MONCLOVA, COAHUILA, MEXICO
MONCLOVA, COAHUILA, MEXICO. Monclova, once capital of Texas, was founded in 1674 by Antonio de Balcárcel at a site called Nuevo Almadén and renamed by him Nuestra Señora de Guadalupe. Later the town also bore the name Leona Vicario, in honor of the wife of Quintana Roo. As headquarters of Alonso De León when he made his expeditions into Texas in 1689 and 1690, Monclova was the first colonial capital of Texas. With the establishment of the state of Coahuila and Texas, Saltillo was made the provincial capital. In 1833 the quarrel between Centralists and Federalists for control of the Mexican government caused a feud between Monclova and Saltillo, both of which wanted to be capital and to profit from the resulting concentration of land speculators. Monclova became capital on March 9, 1833, and was confirmed as such in 1834 by Antonio López de Santa Anna. By that time Texas had small interest in the matter.
Image Use Disclaimer
All copyrighted materials included within the Handbook of Texas Online are in accordance with Title 17 U.S.C. Section 107 related to Copyright and “Fair Use” for Non-Profit educational institutions, which permits the Texas State Historical Association (TSHA), to utilize copyrighted materials to further scholarship, education, and inform the public. The TSHA makes every effort to conform to the principles of fair use and to comply with copyright law.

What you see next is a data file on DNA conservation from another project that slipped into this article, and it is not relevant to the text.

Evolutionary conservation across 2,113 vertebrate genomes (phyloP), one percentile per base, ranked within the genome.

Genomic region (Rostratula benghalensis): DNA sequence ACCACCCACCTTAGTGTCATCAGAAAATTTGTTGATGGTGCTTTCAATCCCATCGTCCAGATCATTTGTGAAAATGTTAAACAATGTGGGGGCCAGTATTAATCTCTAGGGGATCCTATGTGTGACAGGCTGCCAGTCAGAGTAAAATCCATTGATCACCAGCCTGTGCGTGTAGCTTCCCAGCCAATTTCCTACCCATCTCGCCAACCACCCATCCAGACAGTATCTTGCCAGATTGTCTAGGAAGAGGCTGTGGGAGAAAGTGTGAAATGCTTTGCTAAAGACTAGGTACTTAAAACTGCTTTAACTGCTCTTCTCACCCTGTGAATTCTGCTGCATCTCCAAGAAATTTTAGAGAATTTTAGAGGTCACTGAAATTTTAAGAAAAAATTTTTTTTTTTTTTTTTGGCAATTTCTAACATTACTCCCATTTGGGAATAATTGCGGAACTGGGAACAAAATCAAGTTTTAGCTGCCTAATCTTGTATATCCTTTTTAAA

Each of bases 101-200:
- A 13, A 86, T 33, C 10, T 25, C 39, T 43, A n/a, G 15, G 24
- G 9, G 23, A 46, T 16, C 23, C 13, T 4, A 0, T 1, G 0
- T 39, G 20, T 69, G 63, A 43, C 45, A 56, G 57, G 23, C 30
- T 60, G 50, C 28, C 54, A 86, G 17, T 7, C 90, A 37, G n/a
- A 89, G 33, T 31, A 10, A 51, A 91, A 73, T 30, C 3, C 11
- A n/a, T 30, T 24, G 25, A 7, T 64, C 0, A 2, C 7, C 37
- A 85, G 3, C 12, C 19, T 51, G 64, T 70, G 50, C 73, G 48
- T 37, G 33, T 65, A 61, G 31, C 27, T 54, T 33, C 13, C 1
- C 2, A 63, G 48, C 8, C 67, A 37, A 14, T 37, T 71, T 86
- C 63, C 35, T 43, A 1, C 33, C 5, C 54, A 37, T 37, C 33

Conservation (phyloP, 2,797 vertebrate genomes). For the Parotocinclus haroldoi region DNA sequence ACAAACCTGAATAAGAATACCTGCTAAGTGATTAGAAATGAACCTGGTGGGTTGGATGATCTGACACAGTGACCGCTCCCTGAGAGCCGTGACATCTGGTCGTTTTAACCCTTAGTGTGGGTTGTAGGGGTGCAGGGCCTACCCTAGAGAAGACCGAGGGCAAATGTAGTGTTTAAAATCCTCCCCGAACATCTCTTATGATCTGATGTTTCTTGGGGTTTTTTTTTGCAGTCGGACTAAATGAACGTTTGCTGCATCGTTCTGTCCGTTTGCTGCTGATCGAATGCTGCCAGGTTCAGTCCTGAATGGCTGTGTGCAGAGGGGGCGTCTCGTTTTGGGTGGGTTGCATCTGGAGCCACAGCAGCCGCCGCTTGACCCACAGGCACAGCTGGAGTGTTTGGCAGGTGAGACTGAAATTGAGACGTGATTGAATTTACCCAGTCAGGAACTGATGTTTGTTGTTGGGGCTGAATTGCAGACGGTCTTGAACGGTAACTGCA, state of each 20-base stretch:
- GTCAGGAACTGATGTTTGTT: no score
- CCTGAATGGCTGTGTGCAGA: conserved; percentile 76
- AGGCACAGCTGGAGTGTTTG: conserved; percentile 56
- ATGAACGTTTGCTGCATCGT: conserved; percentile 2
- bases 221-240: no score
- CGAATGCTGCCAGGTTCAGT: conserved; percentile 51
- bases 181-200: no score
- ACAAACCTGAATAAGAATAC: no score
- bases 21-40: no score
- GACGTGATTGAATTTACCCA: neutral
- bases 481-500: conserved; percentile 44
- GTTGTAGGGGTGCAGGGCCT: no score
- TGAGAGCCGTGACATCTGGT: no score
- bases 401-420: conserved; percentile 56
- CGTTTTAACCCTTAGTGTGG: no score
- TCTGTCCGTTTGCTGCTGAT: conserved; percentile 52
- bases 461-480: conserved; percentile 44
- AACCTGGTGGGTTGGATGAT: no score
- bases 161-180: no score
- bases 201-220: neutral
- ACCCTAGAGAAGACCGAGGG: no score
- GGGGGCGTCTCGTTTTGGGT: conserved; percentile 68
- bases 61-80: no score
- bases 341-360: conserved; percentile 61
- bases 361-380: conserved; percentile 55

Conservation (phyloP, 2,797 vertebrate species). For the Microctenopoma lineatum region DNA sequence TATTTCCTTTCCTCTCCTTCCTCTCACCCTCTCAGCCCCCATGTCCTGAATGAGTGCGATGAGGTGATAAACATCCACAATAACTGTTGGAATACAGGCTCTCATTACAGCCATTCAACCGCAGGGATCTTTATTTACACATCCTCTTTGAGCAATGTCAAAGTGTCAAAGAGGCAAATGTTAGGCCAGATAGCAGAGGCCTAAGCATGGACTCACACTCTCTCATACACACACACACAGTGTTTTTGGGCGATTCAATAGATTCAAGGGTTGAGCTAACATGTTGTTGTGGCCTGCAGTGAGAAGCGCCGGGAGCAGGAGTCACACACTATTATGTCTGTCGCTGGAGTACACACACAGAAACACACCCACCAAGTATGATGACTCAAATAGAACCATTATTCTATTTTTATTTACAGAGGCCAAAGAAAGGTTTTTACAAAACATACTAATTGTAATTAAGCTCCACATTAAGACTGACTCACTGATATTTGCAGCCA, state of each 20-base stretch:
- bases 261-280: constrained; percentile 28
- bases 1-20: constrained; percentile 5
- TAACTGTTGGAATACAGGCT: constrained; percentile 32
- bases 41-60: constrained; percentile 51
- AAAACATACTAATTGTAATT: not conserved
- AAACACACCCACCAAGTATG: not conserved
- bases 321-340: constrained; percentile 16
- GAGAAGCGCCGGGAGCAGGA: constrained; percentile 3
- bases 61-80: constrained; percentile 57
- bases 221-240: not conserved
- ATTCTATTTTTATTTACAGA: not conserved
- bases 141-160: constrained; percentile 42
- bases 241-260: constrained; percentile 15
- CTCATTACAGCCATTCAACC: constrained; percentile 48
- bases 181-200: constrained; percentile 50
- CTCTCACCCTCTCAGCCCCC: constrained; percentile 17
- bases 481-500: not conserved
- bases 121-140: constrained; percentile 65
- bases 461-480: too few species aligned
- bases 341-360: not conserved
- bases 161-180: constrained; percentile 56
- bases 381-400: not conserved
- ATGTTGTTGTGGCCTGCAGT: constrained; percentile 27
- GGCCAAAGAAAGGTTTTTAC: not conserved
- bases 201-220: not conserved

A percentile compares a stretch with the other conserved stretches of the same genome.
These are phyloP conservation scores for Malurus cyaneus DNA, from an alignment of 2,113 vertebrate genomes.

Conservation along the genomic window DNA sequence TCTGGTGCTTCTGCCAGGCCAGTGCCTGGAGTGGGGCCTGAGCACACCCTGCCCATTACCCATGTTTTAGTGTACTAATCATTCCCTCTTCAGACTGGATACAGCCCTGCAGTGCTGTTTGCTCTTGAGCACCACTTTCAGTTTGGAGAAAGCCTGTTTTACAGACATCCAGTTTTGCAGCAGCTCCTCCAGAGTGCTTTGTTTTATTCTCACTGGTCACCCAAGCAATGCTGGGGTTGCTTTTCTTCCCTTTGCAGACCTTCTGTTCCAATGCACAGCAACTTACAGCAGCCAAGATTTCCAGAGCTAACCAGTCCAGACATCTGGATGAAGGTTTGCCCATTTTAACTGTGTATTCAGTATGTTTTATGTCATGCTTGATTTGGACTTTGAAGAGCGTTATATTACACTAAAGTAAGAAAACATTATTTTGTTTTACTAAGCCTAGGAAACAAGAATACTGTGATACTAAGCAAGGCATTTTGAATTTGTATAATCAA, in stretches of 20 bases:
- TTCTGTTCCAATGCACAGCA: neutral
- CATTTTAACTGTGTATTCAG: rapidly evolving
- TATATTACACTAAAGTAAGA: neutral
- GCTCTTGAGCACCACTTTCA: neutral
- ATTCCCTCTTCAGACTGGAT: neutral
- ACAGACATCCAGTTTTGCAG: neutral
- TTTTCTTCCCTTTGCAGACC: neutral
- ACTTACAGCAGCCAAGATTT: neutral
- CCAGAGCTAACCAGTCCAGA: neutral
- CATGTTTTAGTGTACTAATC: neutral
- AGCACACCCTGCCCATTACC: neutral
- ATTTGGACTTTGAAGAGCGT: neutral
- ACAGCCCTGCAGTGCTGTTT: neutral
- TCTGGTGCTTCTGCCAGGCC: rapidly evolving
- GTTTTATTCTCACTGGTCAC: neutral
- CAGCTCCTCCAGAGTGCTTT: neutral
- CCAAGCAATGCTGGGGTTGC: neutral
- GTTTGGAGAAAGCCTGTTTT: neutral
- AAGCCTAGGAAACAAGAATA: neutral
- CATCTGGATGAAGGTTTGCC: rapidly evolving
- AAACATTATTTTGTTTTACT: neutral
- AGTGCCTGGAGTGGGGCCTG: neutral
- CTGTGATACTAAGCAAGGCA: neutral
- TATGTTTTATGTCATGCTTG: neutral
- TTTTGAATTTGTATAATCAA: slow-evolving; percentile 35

For more information go to: http://www.law.cornell.edu/uscode/17/107.shtml
If you wish to use copyrighted material from this site for purposes of your own that go beyond fair use, you must obtain permission from the copyright owner.
The following, adapted from the Chicago Manual of Style, 15th edition, is the preferred citation for this article.Handbook of Texas Online, "Monclova, Coahuila, Mexico," accessed May 04, 2016, http://www.tshaonline.org/handbook/online/articles/usm03.
Uploaded on June 15, 2010. Published by the Texas State Historical Association.
Get Texas history every day,
with day by day
Each day's email tells a little bit more of the story of Texas and links to our collection of more than 27,000 articles